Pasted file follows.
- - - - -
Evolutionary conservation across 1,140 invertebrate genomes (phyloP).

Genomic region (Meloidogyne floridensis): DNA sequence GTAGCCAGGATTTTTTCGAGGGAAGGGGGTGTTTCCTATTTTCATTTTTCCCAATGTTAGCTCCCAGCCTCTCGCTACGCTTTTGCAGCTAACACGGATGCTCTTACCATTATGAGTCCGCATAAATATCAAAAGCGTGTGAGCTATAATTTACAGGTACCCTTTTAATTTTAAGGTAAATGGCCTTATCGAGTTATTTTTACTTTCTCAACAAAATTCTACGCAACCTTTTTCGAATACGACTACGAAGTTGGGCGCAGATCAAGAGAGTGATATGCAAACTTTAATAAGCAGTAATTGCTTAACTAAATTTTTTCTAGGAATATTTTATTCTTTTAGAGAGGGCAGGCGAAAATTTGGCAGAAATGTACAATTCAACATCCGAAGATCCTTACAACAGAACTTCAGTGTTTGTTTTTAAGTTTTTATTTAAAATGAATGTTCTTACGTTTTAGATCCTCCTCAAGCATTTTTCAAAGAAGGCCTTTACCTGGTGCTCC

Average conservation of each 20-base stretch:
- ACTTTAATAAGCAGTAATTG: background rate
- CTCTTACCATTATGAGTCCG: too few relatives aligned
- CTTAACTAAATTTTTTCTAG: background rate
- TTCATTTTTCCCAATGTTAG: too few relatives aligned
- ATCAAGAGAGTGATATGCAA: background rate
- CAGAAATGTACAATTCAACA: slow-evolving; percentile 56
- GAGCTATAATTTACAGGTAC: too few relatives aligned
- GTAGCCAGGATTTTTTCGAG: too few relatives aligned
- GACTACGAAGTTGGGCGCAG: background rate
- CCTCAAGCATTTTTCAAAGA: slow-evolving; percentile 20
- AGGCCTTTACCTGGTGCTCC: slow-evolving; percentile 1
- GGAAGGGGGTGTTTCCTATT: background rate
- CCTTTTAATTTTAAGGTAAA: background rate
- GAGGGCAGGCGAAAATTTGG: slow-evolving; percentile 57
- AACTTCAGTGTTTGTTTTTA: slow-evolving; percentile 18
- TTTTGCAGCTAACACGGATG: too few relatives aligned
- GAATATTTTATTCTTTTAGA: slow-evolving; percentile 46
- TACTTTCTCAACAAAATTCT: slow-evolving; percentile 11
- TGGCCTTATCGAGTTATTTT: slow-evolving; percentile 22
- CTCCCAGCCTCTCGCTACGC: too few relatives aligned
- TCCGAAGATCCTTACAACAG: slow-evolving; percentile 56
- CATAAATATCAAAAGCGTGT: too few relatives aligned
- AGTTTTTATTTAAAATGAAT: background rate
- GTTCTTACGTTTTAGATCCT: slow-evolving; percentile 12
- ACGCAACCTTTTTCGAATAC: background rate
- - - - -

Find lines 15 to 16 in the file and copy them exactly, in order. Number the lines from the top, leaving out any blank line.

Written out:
- GGAAGGGGGTGTTTCCTATT: background rate
- CCTTTTAATTTTAAGGTAAA: background rate